A Systems Approach to Assessment in Health Professions Education brings together scholars from across the globe annually in April. In this blog post, we interview Louis Pangaro, MD, course director of the program, to explore his experience teaching the course throughout the years.

Harvard Macy Institute: How long have you been a course director? What compels you to continue teaching the course year after year?  

I have co-directed A Systems Approach to Assessment in Health Professions Education for 14 years. I enjoy leading the course with co-directors Dr. Lauren Germain and Dr. John Dalrymple. There continues to be a real benefit to educators to grapple with how assessments at their institutions fit into the big picture and align with their goals and overall mission. Each year, I am excited to work with and build lasting relationships with scholars from around the world who come to our course as learners. 

Harvard Macy Institute: How has the course evolved over the past 17 years?  

As the need for health professions educators to serve their communities and countries is constantly changing, we always adjust the topics of our plenary sessions and selectives to stay current with evolving trends. For example, in recent years we have highlighted a competency-based approach that assures readiness of our learners for eventual practice. Each Harvard Macy scholar works on an institutional project and develops an action plan best suited to address the opportunities and challenges within their own context. 

Harvard Macy Institute: Because of the pandemic, the course was held virtually for several years but is now moving back to a live, in-person format. How does the format change the way the course is implemented?  

In-person sessions have an immediacy and immersive quality that everyone appreciates, and scholars are not pulled into tasks at home. Although virtual sessions allow participation for people who cannot travel to Boston, the hours of online sessions require a different rhythm to each day's work. One format may work better for some scholars than the other. Given the collaborative and experiential nature of this program, and the important networking and relationship-building that occurs between scholars and faculty during the course, after thoughtful consideration we decided to return to the live in-person format. Our number one priority is to support and engage our Harvard Macy scholars, so we will continue to adjust course formats to best serve the needs of our community and stakeholders.  

Harvard Macy Institute: In a previous blog post, you were highlighted for your important work in developing the RIME (Reporter Interpreter Manager Educator) conceptual framework for assessment. How do you integrate that framework into A Systems Approach to Assessment in Health Professions Education?  

In the course we explore the reporter-interpreter-manager-educator framework (RIME) as one available to scholars to use across levels of training and in many professions. A framework serves to clarify what faculty think is important, and it can guide both instruction and assessment. There are shared principles across all frameworks about what readiness for independent practice in a health profession looks like, and different frameworks offer different degrees of detail. 

RIME advanced the concept of a synthetic framework useful for looking at the roles and tasks of clinical practice, with an explicit developmental aspect. For example, Milestones and Entrustable Professional Activities (EPAs) also use these ideas, they just provide more granularity; this is useful for populating the dimensions of performance within a simpler overarching framework like RIME. It is up to faculty to decide what level of granularity works for their system.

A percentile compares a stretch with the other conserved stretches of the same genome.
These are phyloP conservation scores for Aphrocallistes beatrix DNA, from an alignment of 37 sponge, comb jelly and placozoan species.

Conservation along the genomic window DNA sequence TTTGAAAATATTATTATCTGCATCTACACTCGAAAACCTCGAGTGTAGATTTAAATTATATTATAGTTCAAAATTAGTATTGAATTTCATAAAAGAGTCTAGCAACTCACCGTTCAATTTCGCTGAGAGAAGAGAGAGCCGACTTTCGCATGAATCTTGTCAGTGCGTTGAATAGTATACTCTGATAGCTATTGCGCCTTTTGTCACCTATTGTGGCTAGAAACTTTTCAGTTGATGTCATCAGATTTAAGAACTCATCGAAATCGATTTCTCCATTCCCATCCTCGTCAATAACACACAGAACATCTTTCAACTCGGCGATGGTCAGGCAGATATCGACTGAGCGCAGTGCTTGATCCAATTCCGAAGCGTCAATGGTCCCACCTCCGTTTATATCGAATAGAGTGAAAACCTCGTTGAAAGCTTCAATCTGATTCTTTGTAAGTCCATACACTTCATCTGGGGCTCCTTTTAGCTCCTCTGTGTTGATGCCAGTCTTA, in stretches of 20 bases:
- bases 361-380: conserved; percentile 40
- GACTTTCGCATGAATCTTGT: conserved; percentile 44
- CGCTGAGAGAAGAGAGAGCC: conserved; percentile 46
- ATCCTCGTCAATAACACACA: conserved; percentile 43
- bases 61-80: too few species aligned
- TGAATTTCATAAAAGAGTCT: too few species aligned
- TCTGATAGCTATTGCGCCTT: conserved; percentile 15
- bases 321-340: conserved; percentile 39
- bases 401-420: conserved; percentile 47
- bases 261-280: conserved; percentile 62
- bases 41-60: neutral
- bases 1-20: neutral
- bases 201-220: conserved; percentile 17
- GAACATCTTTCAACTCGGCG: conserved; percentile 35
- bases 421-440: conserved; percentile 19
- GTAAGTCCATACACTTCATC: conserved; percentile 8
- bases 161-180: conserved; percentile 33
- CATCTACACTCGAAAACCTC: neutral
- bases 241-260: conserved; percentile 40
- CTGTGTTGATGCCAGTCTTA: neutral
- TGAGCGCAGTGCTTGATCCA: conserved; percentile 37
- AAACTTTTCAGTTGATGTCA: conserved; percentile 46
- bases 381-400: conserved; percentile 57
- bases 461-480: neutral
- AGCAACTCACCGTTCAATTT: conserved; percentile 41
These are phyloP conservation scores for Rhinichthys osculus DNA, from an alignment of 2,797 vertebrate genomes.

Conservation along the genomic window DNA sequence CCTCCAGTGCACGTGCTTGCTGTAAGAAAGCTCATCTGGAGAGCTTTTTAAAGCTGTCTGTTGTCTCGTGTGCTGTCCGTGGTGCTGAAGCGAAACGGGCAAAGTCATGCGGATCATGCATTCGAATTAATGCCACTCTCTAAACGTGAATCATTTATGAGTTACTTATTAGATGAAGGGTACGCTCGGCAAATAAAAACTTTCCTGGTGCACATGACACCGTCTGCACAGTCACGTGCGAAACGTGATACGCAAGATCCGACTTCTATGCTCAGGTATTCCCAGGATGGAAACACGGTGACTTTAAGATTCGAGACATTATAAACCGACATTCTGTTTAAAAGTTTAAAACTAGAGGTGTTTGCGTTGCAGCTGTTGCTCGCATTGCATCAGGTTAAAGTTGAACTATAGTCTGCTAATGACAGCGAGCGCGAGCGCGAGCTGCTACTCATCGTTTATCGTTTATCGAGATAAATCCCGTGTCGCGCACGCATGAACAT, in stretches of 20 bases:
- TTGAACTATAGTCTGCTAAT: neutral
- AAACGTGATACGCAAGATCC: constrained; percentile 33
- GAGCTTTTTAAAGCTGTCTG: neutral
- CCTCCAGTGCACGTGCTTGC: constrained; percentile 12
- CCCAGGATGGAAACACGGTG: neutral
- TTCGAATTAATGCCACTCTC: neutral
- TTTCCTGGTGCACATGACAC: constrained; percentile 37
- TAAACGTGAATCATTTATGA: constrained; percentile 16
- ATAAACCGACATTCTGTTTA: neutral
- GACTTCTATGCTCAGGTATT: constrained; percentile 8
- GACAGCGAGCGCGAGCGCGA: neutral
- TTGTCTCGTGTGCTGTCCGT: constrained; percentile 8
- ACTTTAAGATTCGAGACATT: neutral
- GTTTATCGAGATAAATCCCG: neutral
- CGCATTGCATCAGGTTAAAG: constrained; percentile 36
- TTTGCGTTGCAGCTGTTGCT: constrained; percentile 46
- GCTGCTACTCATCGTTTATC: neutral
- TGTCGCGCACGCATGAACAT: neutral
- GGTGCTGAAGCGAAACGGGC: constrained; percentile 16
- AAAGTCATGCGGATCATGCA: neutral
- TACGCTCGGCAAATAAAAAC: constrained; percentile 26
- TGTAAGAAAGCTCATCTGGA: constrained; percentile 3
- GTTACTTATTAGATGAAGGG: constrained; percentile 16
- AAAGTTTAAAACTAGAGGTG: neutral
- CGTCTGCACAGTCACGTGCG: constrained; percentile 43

Harvard Macy Institute: Among the myriad of learning opportunities that are offered to health professions educators, how does this course stand out? 

This course stands out in how it builds participant confidence that assessments are all aligned with their own institution's mission and goals and that they support program evaluation, ongoing quality improvement, and meet accreditation standards. Our 'institutional project groups' include just a few scholars working together with faculty in small collaborative groups over the week so each person gets a lot of individual attention. Our faculty are experienced and highly invested, and we offer selectives to support individual interests and one-on-one consultations.   

We work hard on applying established principles and available research to the needs in one's own institution. We help place the curricular elements into a coherent big picture, giving each Harvard Macy scholar clarity in expectations, helpful feedback, and trust in how assessments are combined into grading. Lastly, the network of support and the international interdisciplinary community of practice truly stands out at the Harvard Macy Institute.  

Check out our A Systems Approach to Assessment in Health Professions Education course website for more information!

Did you know that the Harvard Macy Institute Community Blog has had more than 365 posts? Previous blog posts have interviewed scholars including Katherine Chartier, Charles Charman, and Karina R. Clemmons.

Louis Pangaro, MD

Louis Pangaro, MD (Course Director, A Systems Approach to Assessment in Health Professions Education) is Professor of Medicine and Health Professions Education at the Uniformed Services University of Health Sciences. Lou’s areas of professional interest include assessment, curricular reform, and faculty development.